An essential advantage of the primary dispersions of the invention is that they can be used per se as coating materials of the invention, preferably as surfacers, solid-color topcoat, aqueous basecoat and clearcoat materials, in particular as clearcoat materials. For these end uses, at least one customary and known coatings additive (F) in effective amounts may be added to the primary dispersions of the invention before, during and/or after their preparation. Before or during the preparation of the primary dispersions of the invention, the only coatings additives (F) added are those which do not disrupt, or even totally inhibit, the miniemulsion polymerization. The general technical knowledge of the skilled worker allows him or her to identify such additives (F). Preferably, said additives (F) are added after the preparation of the primary dispersions of the invention.

Examples of suitable coatings additives (F) are pigments, as described in Römpp Lexikon Lacke und Druckfarben, Georg Thieme Verlag, 1998, pages 176, “Effect pigments”; pages 380 and 381 “Metal oxide-mica pigments” to “Metal pigments”; pages 180 and 181, “Iron blue pigments” to “Black iron oxide”; pages 451 to 453, “Pigments” to “Pigment volume concentration”; page 563, “Thioindigo pigments”; and page 567, “Titanium dioxide pigments”. These additives (F) are used when the coating materials of the invention are used as surfacers, solid-color topcoats or aqueous basecoats, but in particular as aqueous basecoats in the context of the so-called wet-on-wet technique (cf., for example, European patent 0 089 497), to produce multicoat color and/or effect paint systems.

Further examples of suitable coatings additives (F), which may be used both in the pigmented paints and in the unpigmented coating materials, are oligomeric and polymeric, thermally curable, linear and/or branched poly(meth)acrylates or acrylate copolymers of block, comb and/or random structure, especially those described in the patent DE-A-197 36 535, polyesters, especially those described in the patents DE-A-40 09 858 or DE-A-44 37 535, alkyds, acrylated polyesters, polylactones, polycarbonates, polyethers, epoxy resinamine adducts, (meth)acrylate diols, partially hydrolyzed polyvinyl esters, polyurethanes and acrylated polyurethanes, as described in the patents EP-A-0 521 928, EP-A-0 522 420, EP-A-0 522 419, EP-A-0 730 613 or DE-A-44 37 535, or polyureas.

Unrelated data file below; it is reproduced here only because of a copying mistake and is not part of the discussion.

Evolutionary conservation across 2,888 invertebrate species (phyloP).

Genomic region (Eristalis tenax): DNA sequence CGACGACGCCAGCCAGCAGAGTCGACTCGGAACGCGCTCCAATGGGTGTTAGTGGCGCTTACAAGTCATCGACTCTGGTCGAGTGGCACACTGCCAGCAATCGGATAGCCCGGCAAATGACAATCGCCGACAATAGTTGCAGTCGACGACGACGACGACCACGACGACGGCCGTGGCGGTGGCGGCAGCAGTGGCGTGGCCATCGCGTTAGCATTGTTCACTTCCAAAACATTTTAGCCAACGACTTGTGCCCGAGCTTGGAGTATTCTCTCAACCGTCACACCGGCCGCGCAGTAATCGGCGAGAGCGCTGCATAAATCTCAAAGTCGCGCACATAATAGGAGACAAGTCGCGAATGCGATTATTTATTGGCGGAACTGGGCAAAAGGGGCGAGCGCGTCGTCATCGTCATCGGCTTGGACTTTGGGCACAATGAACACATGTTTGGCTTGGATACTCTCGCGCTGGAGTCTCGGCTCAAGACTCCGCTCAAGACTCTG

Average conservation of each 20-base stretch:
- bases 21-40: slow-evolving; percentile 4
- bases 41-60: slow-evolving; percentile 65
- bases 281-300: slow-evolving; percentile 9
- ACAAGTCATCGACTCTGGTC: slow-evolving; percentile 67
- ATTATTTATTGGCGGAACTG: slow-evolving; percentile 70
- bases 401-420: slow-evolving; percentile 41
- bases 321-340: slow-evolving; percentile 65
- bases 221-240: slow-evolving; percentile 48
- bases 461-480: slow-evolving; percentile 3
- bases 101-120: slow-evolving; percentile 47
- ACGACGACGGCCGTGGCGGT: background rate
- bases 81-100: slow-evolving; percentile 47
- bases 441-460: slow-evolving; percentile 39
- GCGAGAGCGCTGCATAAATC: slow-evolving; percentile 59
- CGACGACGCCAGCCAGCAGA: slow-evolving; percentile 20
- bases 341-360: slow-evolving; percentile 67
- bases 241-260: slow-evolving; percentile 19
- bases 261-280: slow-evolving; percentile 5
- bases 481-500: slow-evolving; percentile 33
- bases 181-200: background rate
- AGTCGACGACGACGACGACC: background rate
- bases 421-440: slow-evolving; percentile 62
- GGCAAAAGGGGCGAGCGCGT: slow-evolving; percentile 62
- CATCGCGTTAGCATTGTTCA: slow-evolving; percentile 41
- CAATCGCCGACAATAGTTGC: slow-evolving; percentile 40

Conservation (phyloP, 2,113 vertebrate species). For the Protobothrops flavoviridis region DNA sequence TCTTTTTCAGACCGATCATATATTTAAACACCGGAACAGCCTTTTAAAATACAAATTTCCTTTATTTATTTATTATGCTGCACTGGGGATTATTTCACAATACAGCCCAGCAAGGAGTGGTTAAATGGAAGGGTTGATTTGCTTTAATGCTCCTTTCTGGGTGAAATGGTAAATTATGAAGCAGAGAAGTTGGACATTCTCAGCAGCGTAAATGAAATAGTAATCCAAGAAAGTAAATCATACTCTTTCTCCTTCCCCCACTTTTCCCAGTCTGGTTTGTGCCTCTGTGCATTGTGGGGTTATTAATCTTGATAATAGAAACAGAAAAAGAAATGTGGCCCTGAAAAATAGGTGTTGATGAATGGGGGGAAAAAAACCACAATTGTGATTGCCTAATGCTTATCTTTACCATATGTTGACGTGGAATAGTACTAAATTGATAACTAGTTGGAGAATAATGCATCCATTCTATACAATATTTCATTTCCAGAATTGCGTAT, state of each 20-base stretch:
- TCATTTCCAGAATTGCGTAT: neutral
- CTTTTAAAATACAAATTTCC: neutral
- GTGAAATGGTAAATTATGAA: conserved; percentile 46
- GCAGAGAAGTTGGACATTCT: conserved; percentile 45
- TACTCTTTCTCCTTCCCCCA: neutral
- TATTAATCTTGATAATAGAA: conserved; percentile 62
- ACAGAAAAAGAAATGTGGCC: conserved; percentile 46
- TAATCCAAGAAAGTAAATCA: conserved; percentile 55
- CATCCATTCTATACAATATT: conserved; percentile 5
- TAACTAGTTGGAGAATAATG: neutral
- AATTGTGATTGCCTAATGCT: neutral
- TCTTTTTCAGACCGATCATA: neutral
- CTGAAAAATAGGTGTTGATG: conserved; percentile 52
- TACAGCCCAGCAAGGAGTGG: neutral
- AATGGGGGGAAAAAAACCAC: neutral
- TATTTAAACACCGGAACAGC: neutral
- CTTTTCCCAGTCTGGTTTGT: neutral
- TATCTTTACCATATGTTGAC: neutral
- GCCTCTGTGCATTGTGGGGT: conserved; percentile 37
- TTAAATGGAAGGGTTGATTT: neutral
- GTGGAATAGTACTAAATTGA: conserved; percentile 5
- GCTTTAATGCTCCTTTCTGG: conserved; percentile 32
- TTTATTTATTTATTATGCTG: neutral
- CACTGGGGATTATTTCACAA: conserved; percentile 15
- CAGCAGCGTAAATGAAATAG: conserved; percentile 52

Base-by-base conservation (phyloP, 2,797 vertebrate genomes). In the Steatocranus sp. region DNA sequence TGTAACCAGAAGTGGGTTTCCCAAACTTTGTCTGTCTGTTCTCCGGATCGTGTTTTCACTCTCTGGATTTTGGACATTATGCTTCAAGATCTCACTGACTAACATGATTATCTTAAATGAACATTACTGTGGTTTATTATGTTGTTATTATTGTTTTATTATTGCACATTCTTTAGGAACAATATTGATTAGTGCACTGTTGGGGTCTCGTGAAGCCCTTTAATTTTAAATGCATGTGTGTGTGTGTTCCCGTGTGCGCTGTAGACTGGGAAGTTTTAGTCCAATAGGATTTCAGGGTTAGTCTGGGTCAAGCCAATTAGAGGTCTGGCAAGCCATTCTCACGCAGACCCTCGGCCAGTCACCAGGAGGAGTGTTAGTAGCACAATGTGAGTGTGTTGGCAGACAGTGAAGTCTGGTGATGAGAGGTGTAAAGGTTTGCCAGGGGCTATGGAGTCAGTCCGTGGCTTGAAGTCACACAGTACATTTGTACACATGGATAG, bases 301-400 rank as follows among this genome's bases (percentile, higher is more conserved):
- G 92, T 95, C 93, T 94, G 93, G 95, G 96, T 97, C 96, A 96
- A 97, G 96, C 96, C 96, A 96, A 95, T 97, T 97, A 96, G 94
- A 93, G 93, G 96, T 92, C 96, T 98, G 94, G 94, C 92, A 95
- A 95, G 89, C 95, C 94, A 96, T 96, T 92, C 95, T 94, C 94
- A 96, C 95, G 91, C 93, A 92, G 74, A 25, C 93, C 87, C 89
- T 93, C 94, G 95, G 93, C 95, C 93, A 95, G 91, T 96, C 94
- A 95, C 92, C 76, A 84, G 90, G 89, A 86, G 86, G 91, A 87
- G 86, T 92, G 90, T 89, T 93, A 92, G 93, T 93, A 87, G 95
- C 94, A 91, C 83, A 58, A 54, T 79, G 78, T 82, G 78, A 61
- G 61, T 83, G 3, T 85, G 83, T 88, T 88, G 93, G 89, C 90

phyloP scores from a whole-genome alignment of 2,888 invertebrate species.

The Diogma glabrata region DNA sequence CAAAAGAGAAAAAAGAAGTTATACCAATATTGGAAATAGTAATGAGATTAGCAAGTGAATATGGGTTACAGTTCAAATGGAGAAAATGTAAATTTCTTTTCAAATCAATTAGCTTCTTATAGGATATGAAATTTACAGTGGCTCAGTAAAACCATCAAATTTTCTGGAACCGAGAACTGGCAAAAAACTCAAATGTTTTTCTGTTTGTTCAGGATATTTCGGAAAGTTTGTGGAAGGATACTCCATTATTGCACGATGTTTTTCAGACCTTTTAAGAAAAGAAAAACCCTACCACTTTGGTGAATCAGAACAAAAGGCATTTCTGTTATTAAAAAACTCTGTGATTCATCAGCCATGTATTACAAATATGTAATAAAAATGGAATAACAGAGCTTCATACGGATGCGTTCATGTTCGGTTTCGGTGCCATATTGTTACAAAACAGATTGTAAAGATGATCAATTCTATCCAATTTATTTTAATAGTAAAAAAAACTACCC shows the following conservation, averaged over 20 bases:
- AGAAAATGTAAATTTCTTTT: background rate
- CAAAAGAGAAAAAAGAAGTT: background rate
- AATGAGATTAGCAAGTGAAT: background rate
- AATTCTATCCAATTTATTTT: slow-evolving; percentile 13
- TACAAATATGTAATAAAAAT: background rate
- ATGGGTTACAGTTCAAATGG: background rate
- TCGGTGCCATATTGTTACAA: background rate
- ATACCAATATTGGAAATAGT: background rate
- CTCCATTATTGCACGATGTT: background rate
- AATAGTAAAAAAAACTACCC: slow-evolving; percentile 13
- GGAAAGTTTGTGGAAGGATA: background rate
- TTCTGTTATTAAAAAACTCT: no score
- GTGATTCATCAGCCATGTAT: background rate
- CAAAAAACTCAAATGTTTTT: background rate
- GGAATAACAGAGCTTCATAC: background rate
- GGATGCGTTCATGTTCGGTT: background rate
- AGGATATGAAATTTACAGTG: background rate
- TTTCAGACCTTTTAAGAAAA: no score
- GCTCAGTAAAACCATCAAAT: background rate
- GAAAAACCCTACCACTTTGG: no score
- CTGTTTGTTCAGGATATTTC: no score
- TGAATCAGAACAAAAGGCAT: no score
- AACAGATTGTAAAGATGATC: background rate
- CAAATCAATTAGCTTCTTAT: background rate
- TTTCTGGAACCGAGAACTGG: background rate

Further examples of suitable coatings additives (F) are organic and inorganic fillers, thermally curable reactive diluents, low-boiling and/or high-boiling organic solvents (“long solvents”), UV absorbers, light stabilizers, free-radical scavengers, thermally labile free-radical initiators, crosslinking catalysts, devolatilizers, slip additives, polymerization inhibitors, defoamers, emulsifiers, wetting agents, adhesion promoters, leveling agents, film-forming auxiliaries, rheology control additives, or flame retardants. Further examples of suitable coatings additives are described in the textbook “Lackadditive” by Johan Bieleman, Wiley-VCH, Weinheim, N.Y., 1998.

If the coating materials of the invention are to be curable with actinic radiation as well (dual cure), they comprise additives (F) curable with actinic radiation. Said actinic radiation may comprise electromagnetic radiation such as near infrared (NIR), visible light, UV light or X-rays, or corpuscular radiation such as electron beams. Examples of suitable additives (F) curable with actinic radiation are known from German patent DE-C-197 09 467.

In terms of method, the application of the coating materials of the invention has no special features, but instead can be carried out by all customary application methods, such as spraying, knife coating, brushing, flow coating, dipping, trickle coating or roller coating, for example. It is preferred to use spray application methods, such as, for example, compressed air spraying, airless spraying, high-speed rotation, electrostatic spray application (ESTA), alone or in conjunction with hot spray application such as hot air spraying, for example.

Suitable coating substrates are all surfaces which are not damaged by curing of the coatings present on them with application of heat; examples include metals, plastics, wood, ceramic, stone, textile, fiber composites, leather, glass, glass fibers, glasswool and rockwool, mineral-bound and resin-bound building materials, such as plasterboard and cement slabs or roof shingles, and also assemblies of these materials. Accordingly, the coating material of the invention is also suitable for applications outside of automotive finishing, especially in the coating of furniture and in industrial coating, including coil coating, container coating and the impregnation or coating of electrical components. In the context of industrial coatings, it is suitable for coating virtually all parts for private or industrial use, such as radiators, domestic appliances, small metal parts such as nuts and bolts, hub caps, wheel rims, packaging, or electrical components such as motor windings or transformer windings.